Sir, I write in response to Dr McKeever.1 1) We are in agreement that during the last epoch of human development (from farming to civilisation) malocclusion, or deviation in dental arrangement, has changed from rare to endemic and this is largely due to the environment. 2) Dr McKeever also suggests that any debate would have to consider a more complex aetiology pointing out that open bite and Class III malocclusions predated this period and that we should align our terminology. To which I would respond that the helicoidal wear pattern associated with the heavy levels of attrition would largely explain these malocclusions and terminology is a detail that could easily be resolved.

He raises some good points but it is only through engagement in debate and scientific exchange that it can be possible to find the truth.

However esoteric, or dull, we must remember that currently 30% of the population are treated with interventive orthodontic therapy including major surgery, while it is openly acknowledged the cause is unknown for most patients. There is solid (if not overwhelming) evidence supporting an environmental influence and little suggesting a genetic aetiology (despite gargantuan efforts) from which it may be concluded that current orthodontic treatment, which is based on the genetic assumption, is not evidence-based. It would be unethical to call for more publications when adequate evidence has already been published; it is time for a debate!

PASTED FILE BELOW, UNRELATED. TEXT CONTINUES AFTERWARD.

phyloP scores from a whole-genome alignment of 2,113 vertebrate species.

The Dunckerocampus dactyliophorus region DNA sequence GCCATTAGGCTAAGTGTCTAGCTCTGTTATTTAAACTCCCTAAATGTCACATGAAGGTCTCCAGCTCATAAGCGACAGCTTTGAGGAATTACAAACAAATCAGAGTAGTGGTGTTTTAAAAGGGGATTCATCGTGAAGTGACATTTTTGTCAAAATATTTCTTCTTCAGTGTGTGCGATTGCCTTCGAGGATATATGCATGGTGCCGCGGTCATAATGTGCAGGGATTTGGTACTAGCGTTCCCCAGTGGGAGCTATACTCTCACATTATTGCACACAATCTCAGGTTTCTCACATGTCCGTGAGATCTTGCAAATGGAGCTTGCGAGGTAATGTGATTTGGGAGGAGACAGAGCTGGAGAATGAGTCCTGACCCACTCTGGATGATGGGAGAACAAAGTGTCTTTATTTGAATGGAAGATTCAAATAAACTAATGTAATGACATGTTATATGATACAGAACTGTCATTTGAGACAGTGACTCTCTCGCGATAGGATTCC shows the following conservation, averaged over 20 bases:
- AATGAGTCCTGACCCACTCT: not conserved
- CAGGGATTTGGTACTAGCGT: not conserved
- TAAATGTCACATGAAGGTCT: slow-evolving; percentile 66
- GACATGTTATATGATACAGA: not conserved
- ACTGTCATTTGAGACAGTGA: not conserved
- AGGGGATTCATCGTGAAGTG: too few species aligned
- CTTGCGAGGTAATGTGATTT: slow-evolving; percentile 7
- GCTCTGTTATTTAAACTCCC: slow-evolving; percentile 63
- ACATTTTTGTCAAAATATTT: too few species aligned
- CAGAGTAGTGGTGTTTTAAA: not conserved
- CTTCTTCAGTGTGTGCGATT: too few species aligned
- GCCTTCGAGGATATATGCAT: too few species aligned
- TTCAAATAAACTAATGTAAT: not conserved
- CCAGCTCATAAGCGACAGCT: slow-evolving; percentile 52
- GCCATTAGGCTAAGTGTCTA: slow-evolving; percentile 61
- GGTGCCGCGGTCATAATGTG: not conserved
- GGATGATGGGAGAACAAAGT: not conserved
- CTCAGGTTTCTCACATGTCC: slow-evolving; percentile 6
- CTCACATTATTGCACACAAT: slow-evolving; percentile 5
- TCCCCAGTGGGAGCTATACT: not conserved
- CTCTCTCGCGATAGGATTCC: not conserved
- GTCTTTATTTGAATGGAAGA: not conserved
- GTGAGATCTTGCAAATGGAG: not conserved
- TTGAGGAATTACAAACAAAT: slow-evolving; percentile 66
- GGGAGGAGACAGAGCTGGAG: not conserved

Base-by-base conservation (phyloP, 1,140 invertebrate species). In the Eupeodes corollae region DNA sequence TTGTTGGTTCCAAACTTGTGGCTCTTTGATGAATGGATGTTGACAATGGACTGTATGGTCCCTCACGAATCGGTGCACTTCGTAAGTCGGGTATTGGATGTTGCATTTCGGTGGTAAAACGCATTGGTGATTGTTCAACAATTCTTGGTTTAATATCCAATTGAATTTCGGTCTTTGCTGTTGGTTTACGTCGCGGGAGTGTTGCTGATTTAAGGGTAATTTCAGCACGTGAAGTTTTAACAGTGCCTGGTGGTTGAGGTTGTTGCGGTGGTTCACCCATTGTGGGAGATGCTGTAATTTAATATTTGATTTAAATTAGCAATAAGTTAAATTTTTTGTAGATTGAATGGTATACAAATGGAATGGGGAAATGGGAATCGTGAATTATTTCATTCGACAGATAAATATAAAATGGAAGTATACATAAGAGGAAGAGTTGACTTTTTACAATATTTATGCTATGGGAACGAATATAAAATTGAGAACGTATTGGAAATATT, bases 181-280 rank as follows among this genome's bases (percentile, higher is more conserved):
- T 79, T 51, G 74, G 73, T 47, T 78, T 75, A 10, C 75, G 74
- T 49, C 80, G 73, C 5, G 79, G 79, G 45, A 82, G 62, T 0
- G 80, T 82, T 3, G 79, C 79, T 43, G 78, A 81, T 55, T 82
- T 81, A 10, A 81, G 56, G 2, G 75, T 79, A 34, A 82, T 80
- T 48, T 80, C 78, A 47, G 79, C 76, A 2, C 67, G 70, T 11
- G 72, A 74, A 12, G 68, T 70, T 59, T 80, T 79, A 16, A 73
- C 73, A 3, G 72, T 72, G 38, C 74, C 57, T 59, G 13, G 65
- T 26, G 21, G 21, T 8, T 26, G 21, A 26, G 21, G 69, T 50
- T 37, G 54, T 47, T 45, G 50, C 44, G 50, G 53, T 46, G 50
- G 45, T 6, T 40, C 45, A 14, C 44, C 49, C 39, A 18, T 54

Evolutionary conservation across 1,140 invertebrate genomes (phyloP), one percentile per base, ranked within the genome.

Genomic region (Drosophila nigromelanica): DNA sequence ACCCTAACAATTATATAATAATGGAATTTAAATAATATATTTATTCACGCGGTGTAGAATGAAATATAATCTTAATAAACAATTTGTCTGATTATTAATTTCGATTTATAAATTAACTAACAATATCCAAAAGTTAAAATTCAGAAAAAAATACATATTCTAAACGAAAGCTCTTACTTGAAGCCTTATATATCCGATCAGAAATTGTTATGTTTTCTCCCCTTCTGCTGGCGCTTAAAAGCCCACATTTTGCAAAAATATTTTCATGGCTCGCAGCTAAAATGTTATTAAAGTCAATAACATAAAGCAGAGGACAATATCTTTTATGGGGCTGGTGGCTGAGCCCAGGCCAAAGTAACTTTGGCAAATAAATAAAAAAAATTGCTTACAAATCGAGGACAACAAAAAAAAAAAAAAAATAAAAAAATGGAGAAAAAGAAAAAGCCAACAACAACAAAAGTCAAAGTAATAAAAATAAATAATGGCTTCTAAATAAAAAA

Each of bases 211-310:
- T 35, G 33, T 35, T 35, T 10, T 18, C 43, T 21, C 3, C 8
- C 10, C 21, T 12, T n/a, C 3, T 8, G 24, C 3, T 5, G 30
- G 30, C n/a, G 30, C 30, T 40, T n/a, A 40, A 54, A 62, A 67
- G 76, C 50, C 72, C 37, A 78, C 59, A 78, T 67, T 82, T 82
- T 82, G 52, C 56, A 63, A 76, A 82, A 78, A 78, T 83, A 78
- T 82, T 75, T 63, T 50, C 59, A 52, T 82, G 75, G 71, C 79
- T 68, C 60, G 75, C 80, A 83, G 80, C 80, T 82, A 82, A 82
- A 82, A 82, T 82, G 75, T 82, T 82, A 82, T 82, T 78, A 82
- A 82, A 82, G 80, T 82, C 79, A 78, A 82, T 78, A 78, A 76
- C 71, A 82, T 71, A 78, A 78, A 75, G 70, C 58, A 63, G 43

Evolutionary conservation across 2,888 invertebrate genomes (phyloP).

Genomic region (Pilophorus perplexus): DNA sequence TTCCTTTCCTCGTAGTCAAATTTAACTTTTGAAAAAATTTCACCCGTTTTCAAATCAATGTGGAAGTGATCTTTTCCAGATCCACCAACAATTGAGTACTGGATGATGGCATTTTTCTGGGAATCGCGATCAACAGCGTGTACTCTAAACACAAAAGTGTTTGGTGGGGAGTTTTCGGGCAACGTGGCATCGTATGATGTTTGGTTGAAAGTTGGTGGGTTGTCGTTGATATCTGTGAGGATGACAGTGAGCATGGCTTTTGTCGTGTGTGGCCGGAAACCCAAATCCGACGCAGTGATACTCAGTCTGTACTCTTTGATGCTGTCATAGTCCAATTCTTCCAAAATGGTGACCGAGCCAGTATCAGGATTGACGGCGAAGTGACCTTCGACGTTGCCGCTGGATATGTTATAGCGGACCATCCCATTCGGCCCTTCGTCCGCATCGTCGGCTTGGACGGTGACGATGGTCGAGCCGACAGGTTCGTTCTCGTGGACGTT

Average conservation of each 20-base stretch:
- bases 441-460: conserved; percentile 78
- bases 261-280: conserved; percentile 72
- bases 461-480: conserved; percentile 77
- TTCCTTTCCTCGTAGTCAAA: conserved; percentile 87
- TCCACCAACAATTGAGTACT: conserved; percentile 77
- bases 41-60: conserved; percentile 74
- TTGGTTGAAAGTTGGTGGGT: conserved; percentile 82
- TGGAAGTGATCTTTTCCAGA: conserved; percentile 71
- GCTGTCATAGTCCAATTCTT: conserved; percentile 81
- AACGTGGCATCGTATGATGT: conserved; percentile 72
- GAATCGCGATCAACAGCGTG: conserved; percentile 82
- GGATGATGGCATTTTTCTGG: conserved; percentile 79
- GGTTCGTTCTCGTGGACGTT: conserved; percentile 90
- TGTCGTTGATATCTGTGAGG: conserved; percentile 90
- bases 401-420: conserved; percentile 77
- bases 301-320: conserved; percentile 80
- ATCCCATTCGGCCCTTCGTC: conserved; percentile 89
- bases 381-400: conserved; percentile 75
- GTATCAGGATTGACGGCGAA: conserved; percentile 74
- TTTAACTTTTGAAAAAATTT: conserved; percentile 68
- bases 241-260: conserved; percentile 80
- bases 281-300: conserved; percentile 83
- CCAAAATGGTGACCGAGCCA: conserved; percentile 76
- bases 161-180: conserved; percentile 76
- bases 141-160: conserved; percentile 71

Three and a half years ago I made a challenge to the BOS for a debate to test the proposal 'Malocclusion is caused by the environment and modified by the genes'. I have alerted the GDC, the CHRE, the All Party Dental Committee and the Minister of Health to my concerns; all have disclaimed responsibility and suggested that the only route is through the BOS.

I understand the reluctance of any established organisation to engage in a debate that it could lose but this is our duty: to engage and to search for the truth, whatever and wherever that leads. If we chose not to engage in this debate we risk our legitimacy and the very foundations of our self-governing profession.

The importance of this issue cannot be overstated and as such may I ask the BOS to please give a clear and open response in this journal, as is normal scientific protocol, as to whether they will engage, and if not, why they feel that a debate should not be held or what the alternative should be.